Many of us are flying in from different parts of the world. In my case the UK and I realise that the weather can be an issue but personally, I totally agree with Bill Reese and I think this is the most important bookfair in America. I, like Bill did notice that the weekends in April, when the good weather arrived, had a serious effect on business.
Although perhaps colder in March, I also think there are more serious buyers appearing as it is just before the holiday time. I don't think we should do anything that could threaten the use of this excellent venue. Bruce Marshall, Bruce Marshall Rare Books


Rare Book Monthly

  • <b><center>Doyle<br>Rare Books, Autographs & Maps<br>September 23, 2021</b>
    <b>Doyle, Rare Books, Autographs & Maps:</b> Lot 20. ADAMS, JOHN QUINCY. Letter to the editors of the Boston Atlas on slavery and its political ramifications, 1842. $20,000 to $30,000.
    <b>Doyle, Rare Books, Autographs & Maps:</b> Lot 208. HEMINGWAY, ERNEST. <i>A Farewell To Arms.</i> New York: Charles Scribner's Sons, 1929. First edition. $2,000 to $3,000.
    <b>Doyle, Rare Books, Autographs & Maps:</b> Lot 237. ADDAMS, CHARLES. Original drawing "Now Remember-act casual." $5,000 to $7,000.
    <b><center>Doyle<br>Rare Books, Autographs & Maps<br>September 23, 2021</b>
    <b>Doyle, Rare Books, Autographs & Maps:</b> Lot 4. SMITH, ADAM. <i>An inquiry into the nature and causes of the wealth of nations.</i> Philadelphia, 1789. The first American edition. $4,000 to $6,000.
    <b>Doyle, Rare Books, Autographs & Maps:</b> Lot 131. BEETHOVEN, LUDWIG VON. <i>Cinquieme Sinfonie en ut mineur: C Moll de Louis Van Beethoven. Oeuvre 67.</i> First edition of the complete score. $3,000 to $5,000.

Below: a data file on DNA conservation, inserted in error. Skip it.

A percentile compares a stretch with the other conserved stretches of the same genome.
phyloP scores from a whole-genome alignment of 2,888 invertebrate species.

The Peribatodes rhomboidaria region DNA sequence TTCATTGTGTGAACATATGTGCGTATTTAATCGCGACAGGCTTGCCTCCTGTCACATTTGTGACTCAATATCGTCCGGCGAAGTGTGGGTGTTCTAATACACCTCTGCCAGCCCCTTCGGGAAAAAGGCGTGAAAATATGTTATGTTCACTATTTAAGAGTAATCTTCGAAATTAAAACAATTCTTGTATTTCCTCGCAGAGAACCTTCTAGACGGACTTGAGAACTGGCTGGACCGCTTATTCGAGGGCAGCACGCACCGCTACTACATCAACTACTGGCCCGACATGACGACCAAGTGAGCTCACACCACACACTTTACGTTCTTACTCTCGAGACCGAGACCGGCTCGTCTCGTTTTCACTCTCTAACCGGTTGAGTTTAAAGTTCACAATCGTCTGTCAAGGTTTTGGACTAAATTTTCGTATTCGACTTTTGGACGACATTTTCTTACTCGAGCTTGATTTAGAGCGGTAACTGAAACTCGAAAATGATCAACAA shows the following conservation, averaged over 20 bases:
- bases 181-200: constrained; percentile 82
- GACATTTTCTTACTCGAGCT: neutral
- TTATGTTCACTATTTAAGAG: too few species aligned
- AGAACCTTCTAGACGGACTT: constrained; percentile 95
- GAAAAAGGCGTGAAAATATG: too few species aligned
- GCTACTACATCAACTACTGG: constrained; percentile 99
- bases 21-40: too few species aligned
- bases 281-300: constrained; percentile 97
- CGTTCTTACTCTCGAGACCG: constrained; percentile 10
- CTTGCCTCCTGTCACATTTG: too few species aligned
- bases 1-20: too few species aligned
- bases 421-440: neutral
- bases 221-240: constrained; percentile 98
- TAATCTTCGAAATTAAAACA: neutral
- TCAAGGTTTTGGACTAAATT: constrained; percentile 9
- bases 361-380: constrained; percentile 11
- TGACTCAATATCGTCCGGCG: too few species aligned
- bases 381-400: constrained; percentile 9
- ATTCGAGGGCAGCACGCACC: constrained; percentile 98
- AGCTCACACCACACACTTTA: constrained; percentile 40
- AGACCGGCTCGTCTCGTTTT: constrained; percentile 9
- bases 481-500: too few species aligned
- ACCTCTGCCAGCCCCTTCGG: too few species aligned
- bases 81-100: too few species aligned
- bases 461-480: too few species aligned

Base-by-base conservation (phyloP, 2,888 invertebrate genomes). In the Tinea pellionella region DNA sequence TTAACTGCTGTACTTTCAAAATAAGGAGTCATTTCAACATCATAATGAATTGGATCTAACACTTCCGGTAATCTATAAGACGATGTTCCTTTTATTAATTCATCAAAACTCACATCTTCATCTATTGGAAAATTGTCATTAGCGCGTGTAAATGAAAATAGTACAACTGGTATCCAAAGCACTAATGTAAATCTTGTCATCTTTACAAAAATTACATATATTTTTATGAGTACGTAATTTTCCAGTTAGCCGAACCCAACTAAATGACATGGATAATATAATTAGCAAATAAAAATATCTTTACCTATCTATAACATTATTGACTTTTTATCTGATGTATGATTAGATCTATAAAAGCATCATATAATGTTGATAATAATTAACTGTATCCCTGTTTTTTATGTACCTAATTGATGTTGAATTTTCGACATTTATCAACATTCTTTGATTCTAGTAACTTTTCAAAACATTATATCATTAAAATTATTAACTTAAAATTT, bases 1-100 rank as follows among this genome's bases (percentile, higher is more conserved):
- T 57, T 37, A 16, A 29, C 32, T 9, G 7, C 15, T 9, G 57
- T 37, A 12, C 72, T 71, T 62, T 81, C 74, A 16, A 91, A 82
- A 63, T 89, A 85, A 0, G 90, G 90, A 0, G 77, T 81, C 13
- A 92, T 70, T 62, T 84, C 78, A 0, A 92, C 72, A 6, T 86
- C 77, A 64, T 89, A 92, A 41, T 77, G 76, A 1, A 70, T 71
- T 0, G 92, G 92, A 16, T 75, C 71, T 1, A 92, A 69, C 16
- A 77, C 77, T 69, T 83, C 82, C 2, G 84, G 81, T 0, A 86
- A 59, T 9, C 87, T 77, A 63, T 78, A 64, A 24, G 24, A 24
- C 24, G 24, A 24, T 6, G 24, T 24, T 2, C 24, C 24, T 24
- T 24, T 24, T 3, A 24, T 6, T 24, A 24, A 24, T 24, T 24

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    <b><center>Doyle<br>Rare Books, Autographs & Maps<br>September 23, 2021</b>
    <b>Doyle, Rare Books, Autographs & Maps:</b> Lot 241. GOREY, EDWARD. Original drawing "Cat Drawing Wallpaper." Signed in Pencil in lower right margin. $2,000 to $4,000.
    <b>Doyle, Rare Books, Autographs & Maps:</b> Lot 36. LINCOLN, ABRAHAM. Autograph note signed instructing Edwin Stanton to meet with the important African American abolitionist and officer Martin Delany. [Washington:] 21 February 1865. $8,000 to $12,000.
    <b>Doyle, Rare Books, Autographs & Maps:</b> Lot 112. JONSON, BEN. <i>Workes</i>. London: William Stansby, 1616; Together with <i>Workes.</i> London: Richard Meighen,1640-41. $7,000 to $10,000.
    <b>Doyle, Rare Books, Autographs & Maps:</b> Lot 161. STURGIS, LEE. <i>Salmon Fishing on Cain River, New Brunswick.</i> (Chicago:) Privately printed (for the author by Ralph Fletcher Seymour), 1919. First edition. $3,000 to $5,000.
  • <b><center>Fonsie Mealy’s<br>The Library of Howth Castle<br>September 22nd & 23rd, 2021</b>
    <b>Fonsie Mealy’s, Sep. 22-23:</b> Rosellini (Ippolito). <i>I Monumenti dell Egitto e Della Nubia,</i> Plate Volumes 1, 11 & 111, 3 vols. Elephant folio. €50,000 to €80,000.
    <b>Fonsie Mealy’s, Sep. 22-23:</b> Curtis (William), 1746 - 179, & other Editors. <i>The Botanical Magazine: or, The Flower Garden Displayed.</i> London 1793 - 1982-83. Together 184 vols. [with] other botanical material. €30,000 to €40,000.
    <b>Fonsie Mealy’s, Sep. 22-23:</b> Berkeley (George). <i>A Treatise Concerning the principles of Human Knowledge, wherein the chief Causes of Error and Difficulty in the Sciences…</i> Part I, Dublin, 1710 Rare First Edn. €15,000 to €20,000.
    <b><center>Fonsie Mealy’s<br>The Library of Howth Castle<br>September 22nd & 23rd, 2021</b>
    <b>Fonsie Mealy’s, Sep. 22-23:</b> Ruskin (John). A large finely executed Pencil Drawing, captioned <i>Oxford Cathedral, The Choir,</i> & Signed 'J. Ruskin Ch. Ch. 1838. €15,000 to €20,000.
    <b>Fonsie Mealy’s, Sep. 22-23:</b> Sir Edward L. Lutyens. Howth Castle Plans: A Series of 10 Original Architects Drawings and Sketches, Alterations and Additions for J.C. Gaisford St. Lawrence, County Dublin, Ireland. €8,000 to €12,000.
    <b>Fonsie Mealy’s, Sep. 22-23:</b> Newman (Rev. Fr. John Henry, later Cardinal, now Saint) A very good collection of 24 A.L.S. to [Thomas] Gaisford of the Gaisford St. Lawrence family of Howth Castle. €10,000 to €15,000.
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    <b>Il Ponte, Sep. 21:</b> HAMILTON, William, Sir -- HANCARVILLE, Pierre-Francois HUGUES - Collection of Etruscan, Greek and Roman Antiquities from the Cabinet of the Hon. William Hamilton. Napoli: Francois Morelli, 1766-67. €38,000 to €48,000.